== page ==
- a decision about the engagement, transfer or promotion of the discloser;
- a decision about the terms and conditions of engagement of the discloser; or
- a decision to suspend or terminate the engagement of the discloser, or otherwise to discipline the discloser.
Examples of work-related grievances that do quality for protection under the Corporations Act are:
- it includes information about misconduct, or information about misconduct includes or is accompanied by a personal work-related grievance (mixed report);
- the School has breached employment or other laws punishable by imprisonment for a period of 12 months or more, engaged in conduct that represents a danger to the public, or the disclosure relates to information that suggests misconduct beyond the discloser’s personal circumstances;
- the discloser suffers from or is threatened with detriment for making a disclosure; or
- the discloser seeks legal advice or legal representation about the operation of the whistleblower protections under the Corporations Act.
Deliberate false reporting
If an eligible recipient makes an allegation under this Whistleblower Policy in good faith, but is not confirmed, the matter will be closed and no further action will be taken, In this situation, the discloser can still quality for protection under the Corporations Act.
If the investigation shows the allegation is untrue, malicious, vexatious or made for personal gain, the School will consider taking disciplinary action. In the case of parents or volunteers, such an allegation will be dealt with by the Principal. In this situation, the discloser does not qualify for protection under the Corporations Act.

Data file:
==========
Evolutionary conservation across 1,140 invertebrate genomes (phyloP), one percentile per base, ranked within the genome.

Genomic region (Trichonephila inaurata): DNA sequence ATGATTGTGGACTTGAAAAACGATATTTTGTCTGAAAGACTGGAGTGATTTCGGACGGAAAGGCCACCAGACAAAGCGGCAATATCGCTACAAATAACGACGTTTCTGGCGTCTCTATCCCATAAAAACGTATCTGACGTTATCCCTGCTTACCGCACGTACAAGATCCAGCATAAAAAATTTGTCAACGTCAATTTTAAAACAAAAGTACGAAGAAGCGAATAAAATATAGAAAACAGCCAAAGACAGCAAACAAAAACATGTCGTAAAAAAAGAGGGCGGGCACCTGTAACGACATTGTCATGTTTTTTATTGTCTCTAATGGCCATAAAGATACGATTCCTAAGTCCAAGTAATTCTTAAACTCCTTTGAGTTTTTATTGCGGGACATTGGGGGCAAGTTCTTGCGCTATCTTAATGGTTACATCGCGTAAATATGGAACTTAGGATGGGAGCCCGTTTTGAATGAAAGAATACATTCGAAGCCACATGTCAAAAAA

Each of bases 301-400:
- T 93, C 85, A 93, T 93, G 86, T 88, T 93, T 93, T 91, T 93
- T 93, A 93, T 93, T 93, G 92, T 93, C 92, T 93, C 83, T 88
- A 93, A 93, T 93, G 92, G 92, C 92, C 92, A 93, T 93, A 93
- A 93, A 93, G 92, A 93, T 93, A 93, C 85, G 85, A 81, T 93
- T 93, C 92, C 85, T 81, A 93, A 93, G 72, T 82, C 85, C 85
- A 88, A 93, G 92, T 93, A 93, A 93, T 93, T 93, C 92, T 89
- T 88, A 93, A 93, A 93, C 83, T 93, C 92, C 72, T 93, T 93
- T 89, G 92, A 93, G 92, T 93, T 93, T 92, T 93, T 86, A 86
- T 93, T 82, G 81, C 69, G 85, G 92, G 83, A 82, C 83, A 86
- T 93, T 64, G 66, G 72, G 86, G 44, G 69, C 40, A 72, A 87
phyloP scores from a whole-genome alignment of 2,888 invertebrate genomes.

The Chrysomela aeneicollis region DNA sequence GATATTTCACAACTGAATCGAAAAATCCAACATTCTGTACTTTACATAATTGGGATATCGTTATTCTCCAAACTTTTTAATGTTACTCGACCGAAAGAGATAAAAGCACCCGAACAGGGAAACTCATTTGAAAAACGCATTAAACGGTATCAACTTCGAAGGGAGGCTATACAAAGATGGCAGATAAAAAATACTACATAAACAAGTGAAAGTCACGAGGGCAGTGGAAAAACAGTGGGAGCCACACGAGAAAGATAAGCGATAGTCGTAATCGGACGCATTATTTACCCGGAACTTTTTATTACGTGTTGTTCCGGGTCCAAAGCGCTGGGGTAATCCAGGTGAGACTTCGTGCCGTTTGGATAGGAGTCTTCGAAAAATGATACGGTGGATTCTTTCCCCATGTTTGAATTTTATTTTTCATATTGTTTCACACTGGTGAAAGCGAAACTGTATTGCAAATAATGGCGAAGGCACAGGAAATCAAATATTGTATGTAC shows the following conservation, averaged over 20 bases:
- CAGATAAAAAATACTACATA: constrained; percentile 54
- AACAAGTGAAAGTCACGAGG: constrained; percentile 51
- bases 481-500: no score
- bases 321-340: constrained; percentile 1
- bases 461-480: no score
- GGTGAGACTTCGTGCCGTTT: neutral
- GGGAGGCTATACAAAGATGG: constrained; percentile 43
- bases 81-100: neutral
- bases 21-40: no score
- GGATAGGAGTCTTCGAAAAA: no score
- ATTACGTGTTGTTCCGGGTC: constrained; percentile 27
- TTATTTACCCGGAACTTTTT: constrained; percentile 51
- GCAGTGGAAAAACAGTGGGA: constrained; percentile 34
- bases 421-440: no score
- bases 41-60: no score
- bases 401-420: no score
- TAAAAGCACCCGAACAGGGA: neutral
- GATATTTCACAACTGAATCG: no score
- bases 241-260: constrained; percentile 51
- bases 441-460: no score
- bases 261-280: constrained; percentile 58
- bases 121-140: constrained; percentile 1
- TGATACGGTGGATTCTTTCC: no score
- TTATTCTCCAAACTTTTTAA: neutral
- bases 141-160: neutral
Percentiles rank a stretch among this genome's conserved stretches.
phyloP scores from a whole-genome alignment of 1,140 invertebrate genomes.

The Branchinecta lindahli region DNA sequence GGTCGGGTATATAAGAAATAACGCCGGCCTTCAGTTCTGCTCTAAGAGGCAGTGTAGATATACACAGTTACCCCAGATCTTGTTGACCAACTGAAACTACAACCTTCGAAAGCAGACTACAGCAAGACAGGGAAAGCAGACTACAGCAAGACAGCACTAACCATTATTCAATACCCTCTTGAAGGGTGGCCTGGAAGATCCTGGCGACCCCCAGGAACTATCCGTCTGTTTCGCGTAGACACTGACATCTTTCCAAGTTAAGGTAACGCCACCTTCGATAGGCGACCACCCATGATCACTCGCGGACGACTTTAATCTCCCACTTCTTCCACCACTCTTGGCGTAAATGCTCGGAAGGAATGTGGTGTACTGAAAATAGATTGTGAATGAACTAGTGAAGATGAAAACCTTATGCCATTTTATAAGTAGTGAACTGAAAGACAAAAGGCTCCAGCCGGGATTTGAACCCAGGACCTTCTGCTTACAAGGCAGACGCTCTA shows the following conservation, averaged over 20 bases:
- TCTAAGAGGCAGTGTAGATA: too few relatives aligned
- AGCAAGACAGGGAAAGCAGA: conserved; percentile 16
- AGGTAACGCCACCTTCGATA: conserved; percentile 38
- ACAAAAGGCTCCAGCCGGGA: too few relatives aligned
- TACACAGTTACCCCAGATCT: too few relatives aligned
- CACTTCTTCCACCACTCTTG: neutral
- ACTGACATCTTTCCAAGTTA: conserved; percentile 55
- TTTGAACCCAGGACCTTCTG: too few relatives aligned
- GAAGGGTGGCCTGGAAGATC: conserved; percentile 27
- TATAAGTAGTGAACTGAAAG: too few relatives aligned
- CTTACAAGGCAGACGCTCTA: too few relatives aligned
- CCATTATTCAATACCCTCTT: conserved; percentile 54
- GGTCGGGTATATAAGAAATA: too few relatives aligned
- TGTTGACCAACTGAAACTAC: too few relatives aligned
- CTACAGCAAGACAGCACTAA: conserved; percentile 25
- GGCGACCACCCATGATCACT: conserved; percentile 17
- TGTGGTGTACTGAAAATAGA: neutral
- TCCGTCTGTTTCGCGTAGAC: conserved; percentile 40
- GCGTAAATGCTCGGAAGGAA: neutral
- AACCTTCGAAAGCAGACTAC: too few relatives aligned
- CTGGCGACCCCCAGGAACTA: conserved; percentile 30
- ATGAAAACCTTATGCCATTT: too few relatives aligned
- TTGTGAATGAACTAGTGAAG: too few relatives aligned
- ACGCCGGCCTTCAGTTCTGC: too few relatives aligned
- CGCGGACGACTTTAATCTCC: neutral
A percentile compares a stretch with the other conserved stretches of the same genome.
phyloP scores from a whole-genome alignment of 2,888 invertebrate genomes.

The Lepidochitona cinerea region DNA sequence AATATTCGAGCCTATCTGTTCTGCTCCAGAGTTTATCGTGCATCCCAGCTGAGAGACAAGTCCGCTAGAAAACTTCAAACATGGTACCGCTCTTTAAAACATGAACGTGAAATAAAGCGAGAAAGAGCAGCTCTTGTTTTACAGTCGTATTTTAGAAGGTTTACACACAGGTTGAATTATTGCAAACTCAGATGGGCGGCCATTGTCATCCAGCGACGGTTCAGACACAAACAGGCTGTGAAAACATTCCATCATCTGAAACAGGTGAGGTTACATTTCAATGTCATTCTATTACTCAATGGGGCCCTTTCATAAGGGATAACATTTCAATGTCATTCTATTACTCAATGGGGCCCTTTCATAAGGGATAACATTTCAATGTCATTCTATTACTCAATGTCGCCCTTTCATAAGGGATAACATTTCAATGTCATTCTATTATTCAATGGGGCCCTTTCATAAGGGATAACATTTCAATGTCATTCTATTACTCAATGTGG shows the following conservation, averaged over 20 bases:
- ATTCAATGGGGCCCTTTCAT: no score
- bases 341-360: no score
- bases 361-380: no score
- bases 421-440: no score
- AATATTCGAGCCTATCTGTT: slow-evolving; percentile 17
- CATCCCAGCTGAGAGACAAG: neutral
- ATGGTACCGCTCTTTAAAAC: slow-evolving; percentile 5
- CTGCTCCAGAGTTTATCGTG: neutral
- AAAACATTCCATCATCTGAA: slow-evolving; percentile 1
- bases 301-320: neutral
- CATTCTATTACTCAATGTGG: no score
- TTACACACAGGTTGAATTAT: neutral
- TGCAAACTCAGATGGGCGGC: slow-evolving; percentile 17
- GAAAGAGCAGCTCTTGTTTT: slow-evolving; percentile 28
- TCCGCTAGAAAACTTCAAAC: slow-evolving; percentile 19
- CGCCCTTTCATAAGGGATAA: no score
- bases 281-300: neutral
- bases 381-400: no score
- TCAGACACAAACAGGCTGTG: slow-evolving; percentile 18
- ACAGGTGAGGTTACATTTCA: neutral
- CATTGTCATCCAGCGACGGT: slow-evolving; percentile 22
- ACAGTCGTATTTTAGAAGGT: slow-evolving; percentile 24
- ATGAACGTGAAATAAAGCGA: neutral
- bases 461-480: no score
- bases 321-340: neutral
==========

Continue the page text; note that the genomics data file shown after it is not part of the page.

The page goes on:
Who can receive a disclosure
An eligible recipient is:
- an officer or senior manager of Christ Church Grammar School, such as a member of the School Council, the Principal, the Deputy Principal/Head of Senior School, Head of Preparatory School or any member of the School Executive Team;
- legal practitioners;
- ASIC, APRA or another Commonwealth body prescribed by regulation and qualify for protection under the Corporations Act.
The discloser needs to make a disclosure directly to one of the entity’s eligible recipients to be able to qualify for protection as a whistleblower under the Corporations Act.
Disclosure to a legal practitioner for the purpose of obtaining legal advice or legal representation in relations to the operations of the whistleblower provisions in the Corporations Act are protected (even in the event that the legal practitioner concludes that a discloser does not relate to a ‘disclosable matter’).
Public interest disclosures and emergency disclosures
Under certain circumstances, disclosures can be made to a journalist or parliamentarian and qualify for protection under the Corporations Act.
When making a public interest or emergency disclosure, the disclosure must have previously been made to ASIC, APRA or a prescribed body and written notice provided to the body to which the disclosure was made. In the case of a public interest disclosure, at least 90 days must have passed since the previous disclosure. Refer to Corporations Act 2001 – Section 1317AAD for full details.
A discloser should contact an independent legal advisor before making a public interest disclosure or an emergency disclosure.
How to make a disclosure
The School accepts disclosures lodged verbally by phone, in-person, by letter or email to an eligible recipient.
Serious concerns about disclosable matters within the School’s operations, including management, illegal activities, corruption or misconduct in School operations, should be reported to a member of the School Executive or the Principal.
If the disclosable matter involves the Chaplain or a member of the School Executive, the report should be made in writing to the Principal, who will then raise the matter with the Chair of School Council.